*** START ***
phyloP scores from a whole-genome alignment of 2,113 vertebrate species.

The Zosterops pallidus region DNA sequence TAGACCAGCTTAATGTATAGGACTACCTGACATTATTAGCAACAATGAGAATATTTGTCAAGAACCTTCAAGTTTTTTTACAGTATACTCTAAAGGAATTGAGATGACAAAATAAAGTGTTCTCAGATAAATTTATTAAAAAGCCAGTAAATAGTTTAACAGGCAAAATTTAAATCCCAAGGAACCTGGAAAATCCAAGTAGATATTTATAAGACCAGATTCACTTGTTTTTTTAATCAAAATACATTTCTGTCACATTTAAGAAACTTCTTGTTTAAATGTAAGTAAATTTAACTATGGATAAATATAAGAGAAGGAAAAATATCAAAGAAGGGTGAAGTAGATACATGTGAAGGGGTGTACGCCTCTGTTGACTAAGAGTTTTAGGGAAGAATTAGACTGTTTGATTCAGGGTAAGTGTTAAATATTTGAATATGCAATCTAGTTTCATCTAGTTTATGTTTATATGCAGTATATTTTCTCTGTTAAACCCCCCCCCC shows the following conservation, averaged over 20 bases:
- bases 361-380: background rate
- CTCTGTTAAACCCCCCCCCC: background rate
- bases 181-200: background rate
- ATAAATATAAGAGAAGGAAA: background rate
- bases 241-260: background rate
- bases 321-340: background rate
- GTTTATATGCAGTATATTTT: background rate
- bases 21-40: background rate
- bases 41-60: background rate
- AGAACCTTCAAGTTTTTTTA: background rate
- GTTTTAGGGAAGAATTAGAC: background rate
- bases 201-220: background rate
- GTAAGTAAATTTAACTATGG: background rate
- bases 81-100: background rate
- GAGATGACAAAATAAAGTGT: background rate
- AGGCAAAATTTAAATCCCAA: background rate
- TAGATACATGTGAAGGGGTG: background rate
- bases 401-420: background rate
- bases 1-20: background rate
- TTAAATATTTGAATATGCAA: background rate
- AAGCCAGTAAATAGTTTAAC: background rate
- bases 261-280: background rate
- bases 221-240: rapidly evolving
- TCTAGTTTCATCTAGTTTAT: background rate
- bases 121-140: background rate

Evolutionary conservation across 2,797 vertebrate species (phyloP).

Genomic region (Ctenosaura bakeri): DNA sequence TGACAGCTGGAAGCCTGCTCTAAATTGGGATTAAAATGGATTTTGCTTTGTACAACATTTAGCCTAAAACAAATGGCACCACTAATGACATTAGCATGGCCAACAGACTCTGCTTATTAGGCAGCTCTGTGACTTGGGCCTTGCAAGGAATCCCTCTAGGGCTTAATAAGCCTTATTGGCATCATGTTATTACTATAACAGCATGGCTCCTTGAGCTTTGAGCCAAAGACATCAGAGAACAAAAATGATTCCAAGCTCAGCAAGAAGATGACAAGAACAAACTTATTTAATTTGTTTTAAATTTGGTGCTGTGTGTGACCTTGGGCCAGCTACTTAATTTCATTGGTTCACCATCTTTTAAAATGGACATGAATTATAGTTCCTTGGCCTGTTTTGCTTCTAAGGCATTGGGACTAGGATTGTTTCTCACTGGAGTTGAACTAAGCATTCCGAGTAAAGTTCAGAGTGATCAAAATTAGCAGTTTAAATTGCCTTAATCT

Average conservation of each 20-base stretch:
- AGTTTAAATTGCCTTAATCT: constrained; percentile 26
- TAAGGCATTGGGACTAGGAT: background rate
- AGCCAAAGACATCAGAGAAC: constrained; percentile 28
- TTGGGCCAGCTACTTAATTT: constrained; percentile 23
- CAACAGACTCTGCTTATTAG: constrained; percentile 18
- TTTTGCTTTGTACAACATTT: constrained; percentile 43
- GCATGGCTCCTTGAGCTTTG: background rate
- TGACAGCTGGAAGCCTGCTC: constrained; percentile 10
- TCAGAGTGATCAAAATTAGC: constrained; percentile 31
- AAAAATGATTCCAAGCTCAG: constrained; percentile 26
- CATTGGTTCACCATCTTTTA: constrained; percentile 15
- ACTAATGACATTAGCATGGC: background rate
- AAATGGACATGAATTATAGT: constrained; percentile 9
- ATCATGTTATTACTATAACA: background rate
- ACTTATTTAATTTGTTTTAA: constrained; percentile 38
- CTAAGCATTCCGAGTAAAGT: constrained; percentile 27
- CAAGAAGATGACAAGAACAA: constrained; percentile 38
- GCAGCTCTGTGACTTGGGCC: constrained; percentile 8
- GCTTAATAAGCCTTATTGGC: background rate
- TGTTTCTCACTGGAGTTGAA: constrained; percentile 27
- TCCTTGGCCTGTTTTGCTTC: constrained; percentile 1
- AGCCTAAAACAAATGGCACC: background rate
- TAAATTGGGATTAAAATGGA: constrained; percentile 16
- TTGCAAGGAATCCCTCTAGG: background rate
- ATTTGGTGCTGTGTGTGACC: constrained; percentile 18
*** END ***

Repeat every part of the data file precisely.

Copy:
phyloP scores from a whole-genome alignment of 2,113 vertebrate species.

The Zosterops pallidus region DNA sequence TAGACCAGCTTAATGTATAGGACTACCTGACATTATTAGCAACAATGAGAATATTTGTCAAGAACCTTCAAGTTTTTTTACAGTATACTCTAAAGGAATTGAGATGACAAAATAAAGTGTTCTCAGATAAATTTATTAAAAAGCCAGTAAATAGTTTAACAGGCAAAATTTAAATCCCAAGGAACCTGGAAAATCCAAGTAGATATTTATAAGACCAGATTCACTTGTTTTTTTAATCAAAATACATTTCTGTCACATTTAAGAAACTTCTTGTTTAAATGTAAGTAAATTTAACTATGGATAAATATAAGAGAAGGAAAAATATCAAAGAAGGGTGAAGTAGATACATGTGAAGGGGTGTACGCCTCTGTTGACTAAGAGTTTTAGGGAAGAATTAGACTGTTTGATTCAGGGTAAGTGTTAAATATTTGAATATGCAATCTAGTTTCATCTAGTTTATGTTTATATGCAGTATATTTTCTCTGTTAAACCCCCCCCCC shows the following conservation, averaged over 20 bases:
- bases 361-380: background rate
- CTCTGTTAAACCCCCCCCCC: background rate
- bases 181-200: background rate
- ATAAATATAAGAGAAGGAAA: background rate
- bases 241-260: background rate
- bases 321-340: background rate
- GTTTATATGCAGTATATTTT: background rate
- bases 21-40: background rate
- bases 41-60: background rate
- AGAACCTTCAAGTTTTTTTA: background rate
- GTTTTAGGGAAGAATTAGAC: background rate
- bases 201-220: background rate
- GTAAGTAAATTTAACTATGG: background rate
- bases 81-100: background rate
- GAGATGACAAAATAAAGTGT: background rate
- AGGCAAAATTTAAATCCCAA: background rate
- TAGATACATGTGAAGGGGTG: background rate
- bases 401-420: background rate
- bases 1-20: background rate
- TTAAATATTTGAATATGCAA: background rate
- AAGCCAGTAAATAGTTTAAC: background rate
- bases 261-280: background rate
- bases 221-240: rapidly evolving
- TCTAGTTTCATCTAGTTTAT: background rate
- bases 121-140: background rate

Evolutionary conservation across 2,797 vertebrate species (phyloP).

Genomic region (Ctenosaura bakeri): DNA sequence TGACAGCTGGAAGCCTGCTCTAAATTGGGATTAAAATGGATTTTGCTTTGTACAACATTTAGCCTAAAACAAATGGCACCACTAATGACATTAGCATGGCCAACAGACTCTGCTTATTAGGCAGCTCTGTGACTTGGGCCTTGCAAGGAATCCCTCTAGGGCTTAATAAGCCTTATTGGCATCATGTTATTACTATAACAGCATGGCTCCTTGAGCTTTGAGCCAAAGACATCAGAGAACAAAAATGATTCCAAGCTCAGCAAGAAGATGACAAGAACAAACTTATTTAATTTGTTTTAAATTTGGTGCTGTGTGTGACCTTGGGCCAGCTACTTAATTTCATTGGTTCACCATCTTTTAAAATGGACATGAATTATAGTTCCTTGGCCTGTTTTGCTTCTAAGGCATTGGGACTAGGATTGTTTCTCACTGGAGTTGAACTAAGCATTCCGAGTAAAGTTCAGAGTGATCAAAATTAGCAGTTTAAATTGCCTTAATCT

Average conservation of each 20-base stretch:
- AGTTTAAATTGCCTTAATCT: constrained; percentile 26
- TAAGGCATTGGGACTAGGAT: background rate
- AGCCAAAGACATCAGAGAAC: constrained; percentile 28
- TTGGGCCAGCTACTTAATTT: constrained; percentile 23
- CAACAGACTCTGCTTATTAG: constrained; percentile 18
- TTTTGCTTTGTACAACATTT: constrained; percentile 43
- GCATGGCTCCTTGAGCTTTG: background rate
- TGACAGCTGGAAGCCTGCTC: constrained; percentile 10
- TCAGAGTGATCAAAATTAGC: constrained; percentile 31
- AAAAATGATTCCAAGCTCAG: constrained; percentile 26
- CATTGGTTCACCATCTTTTA: constrained; percentile 15
- ACTAATGACATTAGCATGGC: background rate
- AAATGGACATGAATTATAGT: constrained; percentile 9
- ATCATGTTATTACTATAACA: background rate
- ACTTATTTAATTTGTTTTAA: constrained; percentile 38
- CTAAGCATTCCGAGTAAAGT: constrained; percentile 27
- CAAGAAGATGACAAGAACAA: constrained; percentile 38
- GCAGCTCTGTGACTTGGGCC: constrained; percentile 8
- GCTTAATAAGCCTTATTGGC: background rate
- TGTTTCTCACTGGAGTTGAA: constrained; percentile 27
- TCCTTGGCCTGTTTTGCTTC: constrained; percentile 1
- AGCCTAAAACAAATGGCACC: background rate
- TAAATTGGGATTAAAATGGA: constrained; percentile 16
- TTGCAAGGAATCCCTCTAGG: background rate
- ATTTGGTGCTGTGTGTGACC: constrained; percentile 18